Technical Article

Bias Ply and Radial Tires

Oct. 01, 2005 By Gerald Luiz
Introduction There are many beliefs about the superiority of bias ply tires over radials and vice versa. This inspired me to do some research on the subject and summarize the information here. Interco Tire Company, the maker of the Super Swamper bias ply and radial tires, was kind enough to review this article and give some additional information. Please send me any comment or corrections by using the Feedback button at the bottom of the page.

Jump to the Comparison Section - for those in a hurry.

Construction All tires consist of layers of fabric called the plies that run from bead to bead. Each ply consists of cords (the "threads") running parallel to each other.

On a radial tire, the plies are run from bead to bead directly across the tire (radially). In other words, the cords are perpendicular to the bead. Successive plies are just layered over the existing ones with all cords being parallel. A bias ply tire runs the plies at an angle to the bead (biased). Different layers have opposing angles, criss-crossing across the tire.

On an unbelted tire, like most bias ply designs, the tread rubber is molded right on top of the plies. For a belted tire, like a radial, a flat layer of material, usually a steel mesh, is placed between the body and tread. The belt is just a weave of metal fibers that overlap in a pattern very similar to the criss-crossing bias ply material. Each belt adds an additional layer in the tread area but leaves the sidewall area untouched.

radial tire

bias ply tire

Mechanics Imagine a tire without the plies or tread rubber, mounted on a rim. As we add air, it would behave like a balloon by expanding. Pressure won't build up very high because the rubber cannot provide enough tension. The plies in a tire prevent the over expansion and allow pressure to build up. However, we still have a tire that is very rounded. The addition of tread rubber, which is much thicker than the sidewalls, adds stiffness and flattens out the tread area. We now have a tire.

Inside the tire, the air under pressure presses equally in all directions, allowing the tire to act as a spring. As the weight of the vehicle compress the tire, the air resists. The sidewall must deform allowing the tire to flatten. The contact area between the road and tire multiplied by the air pressure in the tire should equal the load on the tire. However, this is not exactly the case and is the key to many of the differences between the radial and bias ply tires. As mentioned before, the cords that make up the plies can be thought of as a thread. They are easy to bend but resist being stretched (tension).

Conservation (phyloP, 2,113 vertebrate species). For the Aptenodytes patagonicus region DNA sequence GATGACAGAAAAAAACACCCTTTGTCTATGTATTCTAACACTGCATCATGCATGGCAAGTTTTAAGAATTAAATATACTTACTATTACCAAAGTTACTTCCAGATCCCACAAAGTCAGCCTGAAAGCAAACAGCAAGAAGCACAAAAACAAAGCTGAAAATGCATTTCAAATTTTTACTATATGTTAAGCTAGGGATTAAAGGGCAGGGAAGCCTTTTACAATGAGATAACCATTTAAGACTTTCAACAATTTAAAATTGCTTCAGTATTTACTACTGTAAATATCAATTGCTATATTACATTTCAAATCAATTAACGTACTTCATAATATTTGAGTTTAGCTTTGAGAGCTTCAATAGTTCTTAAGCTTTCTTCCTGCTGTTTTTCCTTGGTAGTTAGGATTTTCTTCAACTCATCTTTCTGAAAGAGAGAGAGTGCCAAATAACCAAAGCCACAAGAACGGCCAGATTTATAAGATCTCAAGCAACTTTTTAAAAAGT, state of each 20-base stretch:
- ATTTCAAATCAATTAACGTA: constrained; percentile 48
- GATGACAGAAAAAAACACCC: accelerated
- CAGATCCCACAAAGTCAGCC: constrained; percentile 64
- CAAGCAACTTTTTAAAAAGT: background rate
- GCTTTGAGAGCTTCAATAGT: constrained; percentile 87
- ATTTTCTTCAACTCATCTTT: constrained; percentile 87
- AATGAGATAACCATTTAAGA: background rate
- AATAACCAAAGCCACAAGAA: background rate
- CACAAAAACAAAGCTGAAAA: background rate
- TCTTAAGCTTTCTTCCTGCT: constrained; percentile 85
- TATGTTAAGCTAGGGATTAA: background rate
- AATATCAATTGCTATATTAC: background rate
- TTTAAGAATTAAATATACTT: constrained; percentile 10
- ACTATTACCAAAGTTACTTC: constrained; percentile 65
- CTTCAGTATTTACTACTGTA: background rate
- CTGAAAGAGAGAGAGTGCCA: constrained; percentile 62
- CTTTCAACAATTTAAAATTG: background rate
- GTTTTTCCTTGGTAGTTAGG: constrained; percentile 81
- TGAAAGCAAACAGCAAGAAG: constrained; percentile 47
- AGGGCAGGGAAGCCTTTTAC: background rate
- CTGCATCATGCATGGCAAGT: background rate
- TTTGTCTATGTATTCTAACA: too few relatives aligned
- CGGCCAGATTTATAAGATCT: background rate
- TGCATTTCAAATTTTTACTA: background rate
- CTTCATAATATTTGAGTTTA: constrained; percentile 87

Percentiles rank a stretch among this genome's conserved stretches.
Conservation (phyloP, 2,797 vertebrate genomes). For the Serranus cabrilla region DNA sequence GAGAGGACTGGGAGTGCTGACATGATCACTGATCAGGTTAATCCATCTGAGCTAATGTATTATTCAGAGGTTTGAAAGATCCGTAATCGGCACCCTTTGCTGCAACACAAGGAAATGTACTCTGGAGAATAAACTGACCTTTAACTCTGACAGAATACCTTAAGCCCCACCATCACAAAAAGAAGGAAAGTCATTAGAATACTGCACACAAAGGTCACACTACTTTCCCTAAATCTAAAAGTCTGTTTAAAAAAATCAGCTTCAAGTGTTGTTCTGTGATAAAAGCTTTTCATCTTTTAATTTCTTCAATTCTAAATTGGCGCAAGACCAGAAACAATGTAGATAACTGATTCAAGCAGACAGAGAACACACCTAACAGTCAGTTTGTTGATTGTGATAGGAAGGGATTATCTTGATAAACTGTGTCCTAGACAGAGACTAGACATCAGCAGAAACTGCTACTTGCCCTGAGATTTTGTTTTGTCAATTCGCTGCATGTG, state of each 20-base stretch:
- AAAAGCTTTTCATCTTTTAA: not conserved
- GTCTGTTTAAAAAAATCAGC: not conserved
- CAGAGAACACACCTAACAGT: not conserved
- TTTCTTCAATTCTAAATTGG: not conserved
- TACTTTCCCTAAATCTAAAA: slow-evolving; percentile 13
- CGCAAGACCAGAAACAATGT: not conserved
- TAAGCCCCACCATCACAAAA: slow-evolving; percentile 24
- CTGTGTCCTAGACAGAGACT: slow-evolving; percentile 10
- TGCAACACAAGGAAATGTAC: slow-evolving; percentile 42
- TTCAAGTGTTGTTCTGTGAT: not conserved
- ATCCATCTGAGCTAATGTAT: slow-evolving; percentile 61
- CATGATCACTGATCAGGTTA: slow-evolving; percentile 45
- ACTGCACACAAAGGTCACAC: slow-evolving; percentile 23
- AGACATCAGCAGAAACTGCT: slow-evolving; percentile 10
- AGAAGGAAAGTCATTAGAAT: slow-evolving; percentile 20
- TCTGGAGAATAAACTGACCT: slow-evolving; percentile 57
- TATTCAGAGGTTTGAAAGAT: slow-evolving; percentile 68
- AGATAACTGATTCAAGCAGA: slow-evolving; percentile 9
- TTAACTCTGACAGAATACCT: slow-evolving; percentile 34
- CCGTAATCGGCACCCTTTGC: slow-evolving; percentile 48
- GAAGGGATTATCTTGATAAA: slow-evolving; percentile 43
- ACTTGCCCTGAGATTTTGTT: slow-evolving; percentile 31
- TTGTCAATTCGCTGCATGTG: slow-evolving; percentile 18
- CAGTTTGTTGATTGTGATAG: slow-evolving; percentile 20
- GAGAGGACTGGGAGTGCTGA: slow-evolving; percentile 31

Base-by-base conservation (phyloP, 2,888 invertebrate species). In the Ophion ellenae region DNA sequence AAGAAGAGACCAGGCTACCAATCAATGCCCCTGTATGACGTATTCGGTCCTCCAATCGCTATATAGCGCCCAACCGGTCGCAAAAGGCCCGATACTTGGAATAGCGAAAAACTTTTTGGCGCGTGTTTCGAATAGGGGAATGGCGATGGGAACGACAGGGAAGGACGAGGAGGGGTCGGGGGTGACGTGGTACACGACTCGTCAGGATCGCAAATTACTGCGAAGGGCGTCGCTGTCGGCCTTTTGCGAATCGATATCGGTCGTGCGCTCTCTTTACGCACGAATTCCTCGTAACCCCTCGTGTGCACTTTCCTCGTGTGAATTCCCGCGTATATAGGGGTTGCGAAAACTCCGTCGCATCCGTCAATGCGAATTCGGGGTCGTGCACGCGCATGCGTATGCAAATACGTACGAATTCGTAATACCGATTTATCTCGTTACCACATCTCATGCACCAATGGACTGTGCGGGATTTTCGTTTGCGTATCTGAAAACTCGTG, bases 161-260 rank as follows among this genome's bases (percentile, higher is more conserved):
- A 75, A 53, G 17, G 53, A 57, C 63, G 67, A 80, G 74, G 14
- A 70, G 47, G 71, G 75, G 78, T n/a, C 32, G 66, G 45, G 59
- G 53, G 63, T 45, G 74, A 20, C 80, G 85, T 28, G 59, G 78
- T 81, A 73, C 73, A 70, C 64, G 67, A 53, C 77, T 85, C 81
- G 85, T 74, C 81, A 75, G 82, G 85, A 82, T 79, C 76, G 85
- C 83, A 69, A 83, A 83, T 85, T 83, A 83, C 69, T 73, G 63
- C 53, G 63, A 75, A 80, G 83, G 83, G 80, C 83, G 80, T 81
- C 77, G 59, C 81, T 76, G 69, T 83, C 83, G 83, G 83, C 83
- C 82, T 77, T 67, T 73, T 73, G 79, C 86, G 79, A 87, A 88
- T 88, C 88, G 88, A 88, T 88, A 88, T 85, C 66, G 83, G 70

Bias Ply Remember that the plies criss-cross across a bias ply tire. One layer is strong in the weak direction of another. As the tire is compressed and flattened, some of the cords are put under tension, i.e. stretched. They resist. Hence, the body of the tire aids in supporting the load. Bias ply bodies are usually made of nylon cord which is very strong.

Bias ply tires are rounded in the tread area because there is nothing beyond the tread rubber to flatten them out. As the tire rolls, the center section must deflect more than the edges, leading to higher contact pressure in the middle. The tread blocks also tip inward. All this results in a contact area smaller than expected.

Also note that since the body carries some of the load, the tires can heat up very quickly. The lateral and longitudinal flattening of the tread area when rolling compounds the problem. Excessive heat or load can cause the plies to separate. Strict attention to air pressure is crucial to safety and tire life.

Radial A radial has the cords running perpendicular to the bead and to the ground. Hence, as the tire flattens out, the sidewall plies just bend, adding very little resistance. We end up with the distinctive radial bulge. The bodies are usually made out of polyester which is less stiff than nylon. The radial pattern, polyester material, and belt results in the load being distributed equally across the contact area. Since the body adds very little stiffness, the load is almost entirely carried by the air, resulting in a contact area very close to expected.

If a radial did not have a belt, the tire would deform too much. Under any kind of cornering load it would just roll sideways on the rim. Furthermore, concentrated loads in the tread area would cause the cords to separate because the plies have very little resistance in the direction perpendicular to the cords. The bias construction of the belt resists the twisting and separating forces.

Belted Bias Ply A belt can be added to a bias ply tire. The belt is usually steel or fiberglass and is placed between the tread and body, like the radial. The belt resists the rounding of the tread area, giving a flatter tread and distributing the load better. Otherwise, the tire is the same as a bias ply.

Comparison Bias ply bodies are usually made of nylon which is extremely strong but not very pliable. Radial bodies are usually made of polyester which is not quite as strong as nylon, but is more flexible. Bias ply tires use more layers of the stronger nylon material while radials have fewer layers of polyester. The bias ply pattern allows one layer to strengthen another. The radial piles are placed such all cords are parallel, preventing them from reinforcing each other. This construction makes bias plies very durable, resistant to bursting and tolerating twisting and bending. Since the sidewall is as strong as the rest of the body, the sidewalls can take high lateral loads, twisting, and bending which would cause a radial to split.

A split in the sidewall of a radial is known as a radial crack. It appears as a slit perpendicular to the bead or tread area. High lateral loads, twisting, and bending can cause this during off-roading or operating with too little air pressure. This can also occur under high torque conditions like when a spinning tire suddenly gets traction or accelerating a high powered vehicle on the street, more common with lower tire pressure. Bias ply tires can experience ply separation usually from excessive heat or overloading.

While the bias ply's sidewall is very strong, a sharp object can easily pierce either design's body or sidewall.

Nylon is quite stiff when cold, giving bias plies that distinctive square tire ride when cold. Polyester is less affected by cold.